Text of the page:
The BCCLA is encouraged by the Supreme Court of Canada judgment in Simpson v. Mair and WIC Radio, which dismissed an action for defamation against Rafe Mair. The court ruled that the statements at issue were protected by the law as comment.
The BCCLA appeared as an intervenor in the case. Robert D. Holmes, President of the BCCLA comments: “Protection of vigorous debate on matters of public interest and importance is a key value in our democratic society. The court’s ruling will go a long way in ensuring that protection.” The BCCLA argued that defamation law had to be clarified to ensure stronger protection for freedom of expression.
The court’s ruling that “the evolution of the common law is to be informed and guided by Charter values” is a step forward in the common law. The Supreme Court of Canada, through Mr. Justice Binnie, writing the majority judgment, recognized that the common law must develop consistently with freedom of expression. It is not just opinions we agree with that deserve protection. As the court stated: “We live in a free country where people have as much right to express outrageous and ridiculous opinions as moderate ones.” In the litigation the trial judge said the “sting” of the words Mair used was a meaning that Mair testified he did not mean.
The Supreme Court has ruled: “It seems to me that defamation proceedings will have reached a troubling level of technicality if the protection afforded by the defence of fair comment to freedom of expression (“the very lifeblood of our freedom”) is made to depend on whether or not the speaker is prepared to swear to an honest belief in something he does not believe he ever said.” The Court said the test for the defence of comment was: “could any [person] honestly express that opinion on the proved facts?” This clarifies the law and provides protection for those who publish comments and opinions of others (for example, with letters to the editor). The court called this as an objective honest belief standard. We note the concurring judgments of Mr. Justice Lebel and Mr. Justice Rothstein reasoned that the law should protect comments wherever statements made relate to the underlying facts and that the “honest belief” requirement ought not be part of the test. Mr. Justice Rothstein said: “The defence of fair comment should only require the defendant to prove (a) that the statement constituted comment, (b) that it had a basis in true facts and (c) that it concerned a matter of public interest; and these requirements were met in this case. ” There is much to be said for this, particularly in protecting satire and humor.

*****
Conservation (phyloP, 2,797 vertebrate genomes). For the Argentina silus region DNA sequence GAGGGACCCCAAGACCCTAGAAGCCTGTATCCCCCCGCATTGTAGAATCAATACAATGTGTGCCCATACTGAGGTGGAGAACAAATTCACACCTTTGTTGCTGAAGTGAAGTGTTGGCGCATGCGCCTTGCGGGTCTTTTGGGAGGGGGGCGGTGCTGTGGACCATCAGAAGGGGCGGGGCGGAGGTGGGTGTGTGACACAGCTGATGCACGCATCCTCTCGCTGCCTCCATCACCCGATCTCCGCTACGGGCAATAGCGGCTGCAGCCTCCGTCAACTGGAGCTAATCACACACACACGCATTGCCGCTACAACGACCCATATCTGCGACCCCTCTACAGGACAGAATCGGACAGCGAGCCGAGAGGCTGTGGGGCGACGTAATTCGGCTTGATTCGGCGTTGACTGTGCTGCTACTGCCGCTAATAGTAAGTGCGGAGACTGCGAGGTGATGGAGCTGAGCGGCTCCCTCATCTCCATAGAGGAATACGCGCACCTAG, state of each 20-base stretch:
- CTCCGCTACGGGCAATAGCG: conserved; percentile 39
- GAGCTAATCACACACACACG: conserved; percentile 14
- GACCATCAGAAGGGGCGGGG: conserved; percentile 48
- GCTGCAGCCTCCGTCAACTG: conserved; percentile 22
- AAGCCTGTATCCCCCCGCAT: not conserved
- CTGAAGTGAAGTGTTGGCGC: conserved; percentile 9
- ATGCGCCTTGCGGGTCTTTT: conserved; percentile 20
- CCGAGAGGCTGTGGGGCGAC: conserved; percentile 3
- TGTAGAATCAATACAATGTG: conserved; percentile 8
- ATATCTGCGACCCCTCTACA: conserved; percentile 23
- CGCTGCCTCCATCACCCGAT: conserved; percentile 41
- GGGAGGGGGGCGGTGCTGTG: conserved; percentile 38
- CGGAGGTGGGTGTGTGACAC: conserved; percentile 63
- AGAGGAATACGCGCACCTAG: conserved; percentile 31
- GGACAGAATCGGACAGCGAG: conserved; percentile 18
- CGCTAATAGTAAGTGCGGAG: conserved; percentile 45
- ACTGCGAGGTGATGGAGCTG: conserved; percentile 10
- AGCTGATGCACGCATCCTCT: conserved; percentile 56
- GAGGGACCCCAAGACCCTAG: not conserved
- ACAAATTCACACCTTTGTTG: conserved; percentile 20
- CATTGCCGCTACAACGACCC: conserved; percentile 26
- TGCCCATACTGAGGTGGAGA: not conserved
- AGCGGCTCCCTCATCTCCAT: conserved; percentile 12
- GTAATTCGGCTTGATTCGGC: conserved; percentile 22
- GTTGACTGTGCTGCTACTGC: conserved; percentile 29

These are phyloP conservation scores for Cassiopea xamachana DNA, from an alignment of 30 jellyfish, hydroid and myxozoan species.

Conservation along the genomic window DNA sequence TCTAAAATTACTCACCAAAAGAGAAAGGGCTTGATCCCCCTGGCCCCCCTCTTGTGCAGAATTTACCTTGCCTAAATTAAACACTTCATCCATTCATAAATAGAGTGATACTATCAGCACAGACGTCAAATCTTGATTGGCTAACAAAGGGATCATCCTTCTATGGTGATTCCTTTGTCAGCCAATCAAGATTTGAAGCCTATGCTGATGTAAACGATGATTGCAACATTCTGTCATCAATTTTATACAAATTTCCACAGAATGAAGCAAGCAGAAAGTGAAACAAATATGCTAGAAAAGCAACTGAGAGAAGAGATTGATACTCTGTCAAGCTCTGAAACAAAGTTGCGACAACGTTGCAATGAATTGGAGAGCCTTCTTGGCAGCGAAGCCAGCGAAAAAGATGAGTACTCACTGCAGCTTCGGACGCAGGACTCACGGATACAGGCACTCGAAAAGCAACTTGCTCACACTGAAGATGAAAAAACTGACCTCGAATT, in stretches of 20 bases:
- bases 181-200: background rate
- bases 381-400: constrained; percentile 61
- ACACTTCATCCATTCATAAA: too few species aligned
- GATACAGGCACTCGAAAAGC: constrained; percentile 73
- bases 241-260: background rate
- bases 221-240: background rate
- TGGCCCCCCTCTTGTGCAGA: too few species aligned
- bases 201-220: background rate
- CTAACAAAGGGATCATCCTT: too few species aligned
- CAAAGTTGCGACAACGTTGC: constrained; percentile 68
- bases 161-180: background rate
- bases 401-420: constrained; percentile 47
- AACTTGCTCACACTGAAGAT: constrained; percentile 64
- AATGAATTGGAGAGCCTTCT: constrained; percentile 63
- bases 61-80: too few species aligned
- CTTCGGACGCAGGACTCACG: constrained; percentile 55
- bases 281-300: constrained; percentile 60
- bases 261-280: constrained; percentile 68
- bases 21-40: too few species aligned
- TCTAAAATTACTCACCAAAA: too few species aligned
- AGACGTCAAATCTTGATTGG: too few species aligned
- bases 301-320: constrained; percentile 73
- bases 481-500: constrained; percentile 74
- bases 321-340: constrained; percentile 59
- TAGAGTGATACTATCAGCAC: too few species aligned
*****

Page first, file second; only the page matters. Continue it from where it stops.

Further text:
Rafe Mair is an editorialist who on October 25, 1999 broadcast an editorial during a radio show in which he referred to Simpson in comments by name. Mair was the author of the editorial and the host of the Rafe Mair radio show, which was broadcast by WIC and its associates throughout British Columbia and the Yukon.
Robert D. Holmes, of Holmes & King, Barristers & Solicitors, represented the BCCLA.
Robert D. Holmes, President of the BCCLA, 604-681-1310
Grace Pastine, BCCLA Litigation Director, 604-630-9751